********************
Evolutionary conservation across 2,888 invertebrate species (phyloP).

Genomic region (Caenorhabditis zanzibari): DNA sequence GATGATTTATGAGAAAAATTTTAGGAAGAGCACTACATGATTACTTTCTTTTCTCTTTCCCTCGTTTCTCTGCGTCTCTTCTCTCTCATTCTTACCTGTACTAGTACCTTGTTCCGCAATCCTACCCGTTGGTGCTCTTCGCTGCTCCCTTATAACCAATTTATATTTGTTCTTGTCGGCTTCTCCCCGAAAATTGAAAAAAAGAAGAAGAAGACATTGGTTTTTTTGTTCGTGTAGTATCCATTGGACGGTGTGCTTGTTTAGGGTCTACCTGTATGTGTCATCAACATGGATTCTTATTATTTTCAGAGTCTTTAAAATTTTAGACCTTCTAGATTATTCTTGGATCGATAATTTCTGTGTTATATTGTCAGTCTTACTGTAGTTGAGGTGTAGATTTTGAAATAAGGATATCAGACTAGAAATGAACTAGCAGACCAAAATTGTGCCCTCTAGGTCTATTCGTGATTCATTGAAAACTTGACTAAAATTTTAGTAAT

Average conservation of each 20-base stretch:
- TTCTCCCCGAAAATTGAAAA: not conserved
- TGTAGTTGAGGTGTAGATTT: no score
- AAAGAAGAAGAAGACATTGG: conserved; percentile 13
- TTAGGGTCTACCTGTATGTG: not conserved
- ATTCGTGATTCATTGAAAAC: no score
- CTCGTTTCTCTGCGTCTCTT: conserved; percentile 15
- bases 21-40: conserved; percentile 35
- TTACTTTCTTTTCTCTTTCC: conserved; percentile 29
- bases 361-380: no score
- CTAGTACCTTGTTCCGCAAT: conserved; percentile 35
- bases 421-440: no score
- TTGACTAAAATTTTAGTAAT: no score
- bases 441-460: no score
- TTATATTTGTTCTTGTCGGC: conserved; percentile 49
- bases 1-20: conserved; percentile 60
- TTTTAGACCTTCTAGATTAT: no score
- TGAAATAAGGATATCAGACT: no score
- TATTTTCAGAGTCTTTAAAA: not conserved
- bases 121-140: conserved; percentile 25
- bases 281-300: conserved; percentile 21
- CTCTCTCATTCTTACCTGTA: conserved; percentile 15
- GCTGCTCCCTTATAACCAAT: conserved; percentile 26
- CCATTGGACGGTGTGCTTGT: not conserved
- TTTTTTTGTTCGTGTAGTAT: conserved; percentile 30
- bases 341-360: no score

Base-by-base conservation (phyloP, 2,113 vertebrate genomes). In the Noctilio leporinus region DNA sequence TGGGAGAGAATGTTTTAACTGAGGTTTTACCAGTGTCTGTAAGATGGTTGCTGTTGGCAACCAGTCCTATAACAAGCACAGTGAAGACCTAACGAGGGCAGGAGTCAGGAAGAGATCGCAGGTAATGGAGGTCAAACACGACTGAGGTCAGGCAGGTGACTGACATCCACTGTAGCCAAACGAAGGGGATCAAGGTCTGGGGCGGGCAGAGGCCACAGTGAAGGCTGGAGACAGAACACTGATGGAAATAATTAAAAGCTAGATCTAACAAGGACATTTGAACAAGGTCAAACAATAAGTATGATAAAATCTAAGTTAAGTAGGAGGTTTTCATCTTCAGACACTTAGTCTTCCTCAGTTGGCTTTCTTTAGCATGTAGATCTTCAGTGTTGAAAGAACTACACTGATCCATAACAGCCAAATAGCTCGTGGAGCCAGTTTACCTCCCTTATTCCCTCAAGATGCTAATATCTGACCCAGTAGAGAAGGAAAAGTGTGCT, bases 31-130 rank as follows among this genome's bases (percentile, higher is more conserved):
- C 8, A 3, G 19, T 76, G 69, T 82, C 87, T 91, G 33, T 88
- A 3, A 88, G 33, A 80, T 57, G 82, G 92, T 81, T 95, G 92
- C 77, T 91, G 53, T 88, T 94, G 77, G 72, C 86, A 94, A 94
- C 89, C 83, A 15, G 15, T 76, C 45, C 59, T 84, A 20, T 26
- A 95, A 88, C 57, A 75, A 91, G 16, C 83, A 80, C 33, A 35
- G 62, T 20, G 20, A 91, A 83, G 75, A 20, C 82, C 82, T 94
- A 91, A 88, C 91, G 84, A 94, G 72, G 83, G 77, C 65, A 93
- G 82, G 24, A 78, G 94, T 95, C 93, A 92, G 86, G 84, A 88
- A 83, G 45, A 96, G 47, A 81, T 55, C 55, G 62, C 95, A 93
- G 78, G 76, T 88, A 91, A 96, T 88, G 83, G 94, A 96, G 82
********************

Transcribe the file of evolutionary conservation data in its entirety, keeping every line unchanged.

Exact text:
Evolutionary conservation across 2,888 invertebrate species (phyloP).

Genomic region (Caenorhabditis zanzibari): DNA sequence GATGATTTATGAGAAAAATTTTAGGAAGAGCACTACATGATTACTTTCTTTTCTCTTTCCCTCGTTTCTCTGCGTCTCTTCTCTCTCATTCTTACCTGTACTAGTACCTTGTTCCGCAATCCTACCCGTTGGTGCTCTTCGCTGCTCCCTTATAACCAATTTATATTTGTTCTTGTCGGCTTCTCCCCGAAAATTGAAAAAAAGAAGAAGAAGACATTGGTTTTTTTGTTCGTGTAGTATCCATTGGACGGTGTGCTTGTTTAGGGTCTACCTGTATGTGTCATCAACATGGATTCTTATTATTTTCAGAGTCTTTAAAATTTTAGACCTTCTAGATTATTCTTGGATCGATAATTTCTGTGTTATATTGTCAGTCTTACTGTAGTTGAGGTGTAGATTTTGAAATAAGGATATCAGACTAGAAATGAACTAGCAGACCAAAATTGTGCCCTCTAGGTCTATTCGTGATTCATTGAAAACTTGACTAAAATTTTAGTAAT

Average conservation of each 20-base stretch:
- TTCTCCCCGAAAATTGAAAA: not conserved
- TGTAGTTGAGGTGTAGATTT: no score
- AAAGAAGAAGAAGACATTGG: conserved; percentile 13
- TTAGGGTCTACCTGTATGTG: not conserved
- ATTCGTGATTCATTGAAAAC: no score
- CTCGTTTCTCTGCGTCTCTT: conserved; percentile 15
- bases 21-40: conserved; percentile 35
- TTACTTTCTTTTCTCTTTCC: conserved; percentile 29
- bases 361-380: no score
- CTAGTACCTTGTTCCGCAAT: conserved; percentile 35
- bases 421-440: no score
- TTGACTAAAATTTTAGTAAT: no score
- bases 441-460: no score
- TTATATTTGTTCTTGTCGGC: conserved; percentile 49
- bases 1-20: conserved; percentile 60
- TTTTAGACCTTCTAGATTAT: no score
- TGAAATAAGGATATCAGACT: no score
- TATTTTCAGAGTCTTTAAAA: not conserved
- bases 121-140: conserved; percentile 25
- bases 281-300: conserved; percentile 21
- CTCTCTCATTCTTACCTGTA: conserved; percentile 15
- GCTGCTCCCTTATAACCAAT: conserved; percentile 26
- CCATTGGACGGTGTGCTTGT: not conserved
- TTTTTTTGTTCGTGTAGTAT: conserved; percentile 30
- bases 341-360: no score

Base-by-base conservation (phyloP, 2,113 vertebrate genomes). In the Noctilio leporinus region DNA sequence TGGGAGAGAATGTTTTAACTGAGGTTTTACCAGTGTCTGTAAGATGGTTGCTGTTGGCAACCAGTCCTATAACAAGCACAGTGAAGACCTAACGAGGGCAGGAGTCAGGAAGAGATCGCAGGTAATGGAGGTCAAACACGACTGAGGTCAGGCAGGTGACTGACATCCACTGTAGCCAAACGAAGGGGATCAAGGTCTGGGGCGGGCAGAGGCCACAGTGAAGGCTGGAGACAGAACACTGATGGAAATAATTAAAAGCTAGATCTAACAAGGACATTTGAACAAGGTCAAACAATAAGTATGATAAAATCTAAGTTAAGTAGGAGGTTTTCATCTTCAGACACTTAGTCTTCCTCAGTTGGCTTTCTTTAGCATGTAGATCTTCAGTGTTGAAAGAACTACACTGATCCATAACAGCCAAATAGCTCGTGGAGCCAGTTTACCTCCCTTATTCCCTCAAGATGCTAATATCTGACCCAGTAGAGAAGGAAAAGTGTGCT, bases 31-130 rank as follows among this genome's bases (percentile, higher is more conserved):
- C 8, A 3, G 19, T 76, G 69, T 82, C 87, T 91, G 33, T 88
- A 3, A 88, G 33, A 80, T 57, G 82, G 92, T 81, T 95, G 92
- C 77, T 91, G 53, T 88, T 94, G 77, G 72, C 86, A 94, A 94
- C 89, C 83, A 15, G 15, T 76, C 45, C 59, T 84, A 20, T 26
- A 95, A 88, C 57, A 75, A 91, G 16, C 83, A 80, C 33, A 35
- G 62, T 20, G 20, A 91, A 83, G 75, A 20, C 82, C 82, T 94
- A 91, A 88, C 91, G 84, A 94, G 72, G 83, G 77, C 65, A 93
- G 82, G 24, A 78, G 94, T 95, C 93, A 92, G 86, G 84, A 88
- A 83, G 45, A 96, G 47, A 81, T 55, C 55, G 62, C 95, A 93
- G 78, G 76, T 88, A 91, A 96, T 88, G 83, G 94, A 96, G 82